The gap between target levels and actual production of the OPEC+ group further widened in March to over 1.4 million barrels per day (bpd) as Russian crude output started to feel the sting of the sanctions and self-sanctioning of buyers and was 300,000 bpd below target, according to an OPEC+ report seen by Reuters.
Last month, the producers in the OPEC+ alliance saw their combined crude oil production lag behind the quota by 1.45 million bpd, with the compliance rate shooting up to a record 157 percent since the start of the 10-million-bpd production cut agreed upon in April 2020.
Russia’s crude oil production, in particular, averaged 300,000 bpd below target at 10.018 million bpd, per secondary sources in the report seen by Reuters.
The OPEC+ crude production in March fell further behind the target levels after February output was more than 1 million bpd below the collective quota and the compliance rate was 136 percent.
In March, Russia began to feel the pinch from the sanctions, according to the latest OPEC+ estimates.
Russia’s oil industry is already showing signs of slowing down as Western buyers shun Russian oil while Moscow struggles to replace lost sales in the West with sales in emerging Asian markets. The war Putin started in Ukraine is hitting home: storage capacity is full, infrastructure and shipping logistics prevent Russian from exporting all the oil unwanted in the West to China and India, refineries are cutting run rates as product storage is overflowing, and as a result, companies are scaling back crude production.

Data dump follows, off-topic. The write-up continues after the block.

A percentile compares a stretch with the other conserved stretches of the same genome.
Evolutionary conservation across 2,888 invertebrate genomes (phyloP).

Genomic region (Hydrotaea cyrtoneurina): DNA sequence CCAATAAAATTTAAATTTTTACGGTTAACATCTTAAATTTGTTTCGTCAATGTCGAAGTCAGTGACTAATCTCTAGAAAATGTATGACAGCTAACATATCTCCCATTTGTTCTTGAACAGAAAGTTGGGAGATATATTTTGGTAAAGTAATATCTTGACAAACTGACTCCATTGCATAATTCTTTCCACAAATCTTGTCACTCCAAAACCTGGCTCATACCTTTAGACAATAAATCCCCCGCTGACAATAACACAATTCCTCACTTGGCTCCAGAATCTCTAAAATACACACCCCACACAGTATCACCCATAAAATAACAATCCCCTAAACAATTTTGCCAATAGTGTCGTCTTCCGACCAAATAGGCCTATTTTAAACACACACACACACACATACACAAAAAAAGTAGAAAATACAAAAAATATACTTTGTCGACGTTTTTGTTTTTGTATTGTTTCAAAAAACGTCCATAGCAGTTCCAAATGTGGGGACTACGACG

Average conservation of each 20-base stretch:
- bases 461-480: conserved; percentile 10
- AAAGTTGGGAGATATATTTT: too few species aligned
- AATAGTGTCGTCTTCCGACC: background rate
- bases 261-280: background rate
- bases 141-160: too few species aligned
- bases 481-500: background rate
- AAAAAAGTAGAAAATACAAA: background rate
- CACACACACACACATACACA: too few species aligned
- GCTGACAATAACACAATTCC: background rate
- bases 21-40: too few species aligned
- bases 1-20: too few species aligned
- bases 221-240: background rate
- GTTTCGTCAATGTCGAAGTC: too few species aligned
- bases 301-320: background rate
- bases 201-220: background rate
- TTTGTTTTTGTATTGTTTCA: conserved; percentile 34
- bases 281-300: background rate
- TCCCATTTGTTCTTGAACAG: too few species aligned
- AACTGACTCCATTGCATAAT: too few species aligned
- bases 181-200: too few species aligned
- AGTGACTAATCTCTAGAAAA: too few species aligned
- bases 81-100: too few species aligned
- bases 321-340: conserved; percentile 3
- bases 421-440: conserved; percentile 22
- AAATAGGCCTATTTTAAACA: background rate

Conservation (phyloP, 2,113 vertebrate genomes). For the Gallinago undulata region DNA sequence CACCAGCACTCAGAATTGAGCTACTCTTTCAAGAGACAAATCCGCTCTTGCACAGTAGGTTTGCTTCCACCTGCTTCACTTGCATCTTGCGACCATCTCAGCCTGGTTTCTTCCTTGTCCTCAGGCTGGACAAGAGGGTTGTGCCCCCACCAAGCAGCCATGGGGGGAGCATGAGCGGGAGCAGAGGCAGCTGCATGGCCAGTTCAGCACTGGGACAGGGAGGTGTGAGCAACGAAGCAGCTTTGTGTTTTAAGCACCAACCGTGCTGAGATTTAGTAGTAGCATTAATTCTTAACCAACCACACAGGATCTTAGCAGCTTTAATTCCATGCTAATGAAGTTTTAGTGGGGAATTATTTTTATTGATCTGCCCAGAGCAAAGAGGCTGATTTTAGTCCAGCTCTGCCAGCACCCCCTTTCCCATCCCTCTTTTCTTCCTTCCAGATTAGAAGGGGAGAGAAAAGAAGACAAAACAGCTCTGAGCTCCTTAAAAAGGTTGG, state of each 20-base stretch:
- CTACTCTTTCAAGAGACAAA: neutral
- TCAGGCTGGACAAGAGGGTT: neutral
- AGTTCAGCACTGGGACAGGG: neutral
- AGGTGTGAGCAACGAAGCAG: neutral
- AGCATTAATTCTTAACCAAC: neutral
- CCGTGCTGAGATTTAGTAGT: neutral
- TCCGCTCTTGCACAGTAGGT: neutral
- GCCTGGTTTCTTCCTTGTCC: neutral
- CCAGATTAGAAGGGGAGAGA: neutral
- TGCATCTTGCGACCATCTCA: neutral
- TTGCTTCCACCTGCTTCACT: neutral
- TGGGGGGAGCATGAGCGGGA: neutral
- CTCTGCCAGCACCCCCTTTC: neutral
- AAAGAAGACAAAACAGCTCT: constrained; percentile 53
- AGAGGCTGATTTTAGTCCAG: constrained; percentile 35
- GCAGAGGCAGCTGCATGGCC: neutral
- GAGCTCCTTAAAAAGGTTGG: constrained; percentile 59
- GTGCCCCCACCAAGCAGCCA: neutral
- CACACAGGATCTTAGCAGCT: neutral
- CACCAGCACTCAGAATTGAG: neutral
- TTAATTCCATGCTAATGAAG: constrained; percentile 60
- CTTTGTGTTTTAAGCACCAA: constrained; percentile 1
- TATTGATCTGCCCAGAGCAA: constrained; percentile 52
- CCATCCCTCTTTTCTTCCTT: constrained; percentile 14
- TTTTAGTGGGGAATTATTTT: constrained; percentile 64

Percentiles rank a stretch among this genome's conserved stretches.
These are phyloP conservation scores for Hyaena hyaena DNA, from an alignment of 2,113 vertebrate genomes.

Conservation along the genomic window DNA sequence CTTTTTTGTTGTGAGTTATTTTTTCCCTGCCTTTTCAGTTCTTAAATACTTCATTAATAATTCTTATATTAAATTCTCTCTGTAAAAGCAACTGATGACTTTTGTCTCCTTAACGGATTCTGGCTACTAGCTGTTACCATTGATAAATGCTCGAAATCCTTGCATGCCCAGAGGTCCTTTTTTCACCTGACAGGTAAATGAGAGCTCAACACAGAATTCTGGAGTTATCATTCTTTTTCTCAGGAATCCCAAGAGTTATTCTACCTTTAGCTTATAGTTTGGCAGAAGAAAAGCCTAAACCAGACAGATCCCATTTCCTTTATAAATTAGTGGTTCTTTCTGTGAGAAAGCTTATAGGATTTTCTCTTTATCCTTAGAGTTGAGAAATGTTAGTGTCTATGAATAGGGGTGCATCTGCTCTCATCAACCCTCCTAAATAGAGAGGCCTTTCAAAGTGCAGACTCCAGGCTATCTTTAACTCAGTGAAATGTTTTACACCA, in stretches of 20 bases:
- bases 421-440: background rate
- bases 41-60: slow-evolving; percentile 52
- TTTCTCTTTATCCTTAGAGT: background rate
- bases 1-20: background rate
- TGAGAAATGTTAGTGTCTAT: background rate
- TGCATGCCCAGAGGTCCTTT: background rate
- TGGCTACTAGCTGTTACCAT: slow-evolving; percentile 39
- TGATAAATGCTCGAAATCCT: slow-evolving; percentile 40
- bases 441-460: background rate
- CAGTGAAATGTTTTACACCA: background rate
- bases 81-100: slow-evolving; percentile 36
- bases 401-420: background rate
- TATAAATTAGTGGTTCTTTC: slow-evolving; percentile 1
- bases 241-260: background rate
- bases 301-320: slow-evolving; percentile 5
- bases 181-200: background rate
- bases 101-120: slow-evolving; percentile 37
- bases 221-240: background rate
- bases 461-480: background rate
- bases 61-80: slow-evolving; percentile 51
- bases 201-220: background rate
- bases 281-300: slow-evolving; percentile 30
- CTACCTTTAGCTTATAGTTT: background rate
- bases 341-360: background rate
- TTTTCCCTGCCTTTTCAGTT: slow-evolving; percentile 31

OPEC only raised its oil production by just 57,000 bpd in March from February, as African members’ struggles to pump more crude partially offset increases at the core OPEC members of the Middle East, OPEC’s Monthly Oil Market Report (MOMR) showed last week.
Russian oil supply is expected to fall by 1.5 million bpd in April, with shut-ins projected to accelerate to around 3 million bpd from May, the International Energy Agency (IEA) said in its monthly report last week. The IEA was ditched by OPEC at its latest meeting as a secondary source provider to assess production.
By Tsvetana Paraskova for Oilprice.com
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